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Last Updated on May 12, 2015, by eNotes Editorial. Word Count: 492

One of the dominant themes in modern studies of human culture has been the impact that communication and communications media have on persons and societies. The most famous exponent of this school is Marshall McLuhan, whose oftenrepeated phrase “the medium is the message” has become a slogan of cultural criticism. An equally important though perhaps less well-known figure is Walter J. Ong, who studied under McLuhan and later developed his own thoughtful and carefully researched studies on the relationship between communications media and culture.

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The Presence of the Word presents the foundations of Ong’s explorations in this area. The subtitle of the volume is Some Prolegomena for Cultural and Religious History, and the work is precisely that: a preliminary discussion, or prolegomena, that outlines the material to be studied. In other works, Ong goes into more detail, but in The Presence of the Word he offers a general view of the subject.

The genesis of the book was a series of Terry Lectures which Ong delivered at Yale University in April, 1964. These lectures seek to bring into focus the relationship between religion and advances in science and the humanities, a goal perfectly suited for Ong, a Roman Catholic priest and a cultural historian who gives particular emphasis to the role of the spiritual in human development. The Presence of the Word combines human concerns with theological implications.

Ong structures his work in a series of steps which move from the specific and concrete to the more universal and abstract. He first lays the groundwork for determining the roles of the senses and the “word” in human culture. By “word,” Ong means both the spoken language and the spiritual presence associated with that language. He next traces the development of human culture through what he terms the “transformations of the word.” This development has a three-part movement. First, there is the oral-aural culture, in which human beings communicate solely through speech. This stage gives way to the second, the print or script culture, which comes about with the invention of writing systems, especially the phonetic alphabet. Writing has a great impact on culture, primarily because it shifts the relationships of the senses; hearing, which dominated in the oral-aural culture, now becomes less important than vision. The invention of printing makes the script culture more dominant than ever. Finally, a third stage arrives with the development of electronic media such as telegraph, telephone, radio, and television. There is a combined oral-aural and print culture at this third stage, and once again the impact is felt throughout human society.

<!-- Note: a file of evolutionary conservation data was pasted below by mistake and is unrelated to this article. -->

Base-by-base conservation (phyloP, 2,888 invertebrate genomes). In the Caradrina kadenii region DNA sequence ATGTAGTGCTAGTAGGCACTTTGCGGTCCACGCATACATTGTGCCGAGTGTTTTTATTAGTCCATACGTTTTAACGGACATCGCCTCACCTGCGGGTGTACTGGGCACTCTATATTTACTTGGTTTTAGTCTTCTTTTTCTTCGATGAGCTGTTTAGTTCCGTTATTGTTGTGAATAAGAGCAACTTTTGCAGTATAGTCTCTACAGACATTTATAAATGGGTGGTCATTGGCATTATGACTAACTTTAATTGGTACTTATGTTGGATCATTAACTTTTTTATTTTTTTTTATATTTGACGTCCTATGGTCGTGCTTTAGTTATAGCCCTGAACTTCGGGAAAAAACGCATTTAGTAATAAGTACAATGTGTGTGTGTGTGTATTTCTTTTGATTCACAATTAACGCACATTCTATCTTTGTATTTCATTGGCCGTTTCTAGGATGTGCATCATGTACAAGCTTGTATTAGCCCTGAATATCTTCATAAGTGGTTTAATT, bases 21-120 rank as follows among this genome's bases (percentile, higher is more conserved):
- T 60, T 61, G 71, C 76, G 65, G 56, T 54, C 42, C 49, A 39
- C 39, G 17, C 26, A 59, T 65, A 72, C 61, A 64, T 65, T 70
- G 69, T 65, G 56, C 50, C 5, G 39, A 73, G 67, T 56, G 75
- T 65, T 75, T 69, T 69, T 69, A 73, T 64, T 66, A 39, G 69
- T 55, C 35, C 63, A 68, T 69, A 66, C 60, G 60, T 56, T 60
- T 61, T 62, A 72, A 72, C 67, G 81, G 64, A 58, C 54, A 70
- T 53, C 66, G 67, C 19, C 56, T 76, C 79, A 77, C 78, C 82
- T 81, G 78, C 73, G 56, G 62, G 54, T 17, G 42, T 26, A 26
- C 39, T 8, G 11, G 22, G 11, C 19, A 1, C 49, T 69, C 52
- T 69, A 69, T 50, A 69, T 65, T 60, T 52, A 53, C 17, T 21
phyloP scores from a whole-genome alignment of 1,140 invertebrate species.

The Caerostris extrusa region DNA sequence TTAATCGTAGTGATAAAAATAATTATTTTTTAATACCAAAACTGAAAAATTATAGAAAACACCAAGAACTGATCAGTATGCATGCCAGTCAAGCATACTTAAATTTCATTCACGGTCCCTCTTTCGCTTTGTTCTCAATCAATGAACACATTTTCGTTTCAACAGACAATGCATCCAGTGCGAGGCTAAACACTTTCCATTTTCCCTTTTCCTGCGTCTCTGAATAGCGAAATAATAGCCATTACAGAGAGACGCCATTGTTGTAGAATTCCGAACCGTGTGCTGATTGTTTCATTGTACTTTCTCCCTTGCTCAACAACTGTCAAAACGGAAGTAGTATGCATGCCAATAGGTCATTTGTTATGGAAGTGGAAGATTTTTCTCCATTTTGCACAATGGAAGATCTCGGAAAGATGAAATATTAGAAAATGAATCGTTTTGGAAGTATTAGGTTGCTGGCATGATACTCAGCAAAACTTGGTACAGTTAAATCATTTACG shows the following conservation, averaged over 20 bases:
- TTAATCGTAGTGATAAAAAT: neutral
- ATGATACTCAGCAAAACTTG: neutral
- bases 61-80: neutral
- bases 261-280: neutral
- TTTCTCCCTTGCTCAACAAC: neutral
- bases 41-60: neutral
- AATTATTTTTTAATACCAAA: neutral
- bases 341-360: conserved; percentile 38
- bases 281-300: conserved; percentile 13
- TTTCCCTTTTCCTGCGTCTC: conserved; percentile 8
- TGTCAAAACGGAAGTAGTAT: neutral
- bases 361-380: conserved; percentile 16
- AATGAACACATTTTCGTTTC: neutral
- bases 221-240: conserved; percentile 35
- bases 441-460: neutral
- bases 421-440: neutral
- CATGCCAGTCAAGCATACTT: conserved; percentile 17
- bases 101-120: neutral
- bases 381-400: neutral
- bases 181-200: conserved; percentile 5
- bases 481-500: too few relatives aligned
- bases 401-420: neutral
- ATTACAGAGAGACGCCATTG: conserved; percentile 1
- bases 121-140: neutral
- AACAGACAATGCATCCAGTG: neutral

Having established this tripartite movement, Ong examines its implications in more abstract realms, such as its impact on the causes and nature of human conflict or on humans’ spiritual development and their relationship with God, or the word in its most spiritual sense. The six parts of the book thus lead upward from a study of human culture to link that culture with the divine.

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